With the establishment of the Virginia Colony in 1607, English emigrants arrived in North America by the thousands. By the late 17th century English explorers and traders had traveled up the James River to this area. Early trading posts were established between 1710 and 1720. By 1730, many families moved into the area currently known as Amherst County. They came because of the abundance of land and the good tobacco-growing soil.
Originally known as “The Oaks” and “Seven Oaks Village” this town started as a stage station on the Charlottesville-Lynchburg road. In 1806 the county took its present proportions when Nelson County was formed from its northern half. The county seat was then moved to the village of Five Oaks, which was later renamed Amherst. The original courthouse was built in 1809 on two acres of land purchased “from a Mr. Coleman for ten shillings.” The original courthouse was torn down 1872 and the present courthouse was built “from the homemade brick of Amherst County clay.” All Amherst County records have been stored in the courthouse since 1761 when Amherst-Nelson counties were divided from Albemarle County. The county was named for Lord Amherst, known as the “Conqueror of Canada“, who commanded the British forces that successfully secured Canada from the French during the Seven Years’ War and had been named Governor of Virginia although he had never been there.
When 7 Oaks Town’s name was changed to the Town of Amherst in 1807, it was also named after Sir Jeffery Amherst. By this time tobacco was the major crop grown as well as apples. The soil was rich and there were still plenty of lands to be had.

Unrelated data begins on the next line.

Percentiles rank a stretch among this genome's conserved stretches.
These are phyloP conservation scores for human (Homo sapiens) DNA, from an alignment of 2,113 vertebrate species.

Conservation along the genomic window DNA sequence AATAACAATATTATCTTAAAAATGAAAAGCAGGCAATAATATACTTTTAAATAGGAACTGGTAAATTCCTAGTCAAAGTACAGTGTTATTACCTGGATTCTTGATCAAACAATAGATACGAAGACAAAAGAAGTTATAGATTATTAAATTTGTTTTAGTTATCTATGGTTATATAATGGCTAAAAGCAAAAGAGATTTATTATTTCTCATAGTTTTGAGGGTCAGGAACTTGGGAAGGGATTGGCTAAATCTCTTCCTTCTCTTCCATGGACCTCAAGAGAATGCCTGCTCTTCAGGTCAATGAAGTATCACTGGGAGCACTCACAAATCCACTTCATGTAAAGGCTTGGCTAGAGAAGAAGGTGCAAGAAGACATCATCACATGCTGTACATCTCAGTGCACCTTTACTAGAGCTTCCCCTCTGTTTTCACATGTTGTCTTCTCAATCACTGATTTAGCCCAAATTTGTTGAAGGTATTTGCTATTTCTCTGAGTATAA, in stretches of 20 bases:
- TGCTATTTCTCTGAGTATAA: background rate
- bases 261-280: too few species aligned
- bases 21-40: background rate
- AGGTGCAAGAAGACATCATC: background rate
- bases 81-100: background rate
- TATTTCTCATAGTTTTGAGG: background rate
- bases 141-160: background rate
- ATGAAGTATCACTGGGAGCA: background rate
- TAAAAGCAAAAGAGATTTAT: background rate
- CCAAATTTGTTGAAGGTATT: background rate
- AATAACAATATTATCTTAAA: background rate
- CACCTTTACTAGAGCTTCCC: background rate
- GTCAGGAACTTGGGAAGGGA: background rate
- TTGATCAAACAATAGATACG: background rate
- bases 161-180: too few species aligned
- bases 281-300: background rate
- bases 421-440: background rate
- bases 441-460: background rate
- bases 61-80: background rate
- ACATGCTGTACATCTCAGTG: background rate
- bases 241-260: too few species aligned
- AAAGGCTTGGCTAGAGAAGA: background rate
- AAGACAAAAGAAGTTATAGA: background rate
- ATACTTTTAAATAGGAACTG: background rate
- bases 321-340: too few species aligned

After the death of my 3rd Great Uncle, John Rucker (1680-1742) in January 1742, his wife Susannah (1684-1742) moved their 12 children (7 sons and 5 daughters) from Orange, Virginia to 7 Oaks. John Sr had purchased 5850 acres of land here in 1738. Unfortunately, she died in September of that same year. The Rucker’s were very prosperous making a good name for themselves and growing tobacco which they exported to England. Two of the sons, Anthony (1728-1821) and Benjamin (1726-1810) invented a new type of riverboat to transport the tobacco to Jamestown. These boats were also used to move supplies and munitions up and down the inland rivers during the Revolutionary War. Another son, John Jr. (1720-1780) was a dispatch rider for George Washington during the war.
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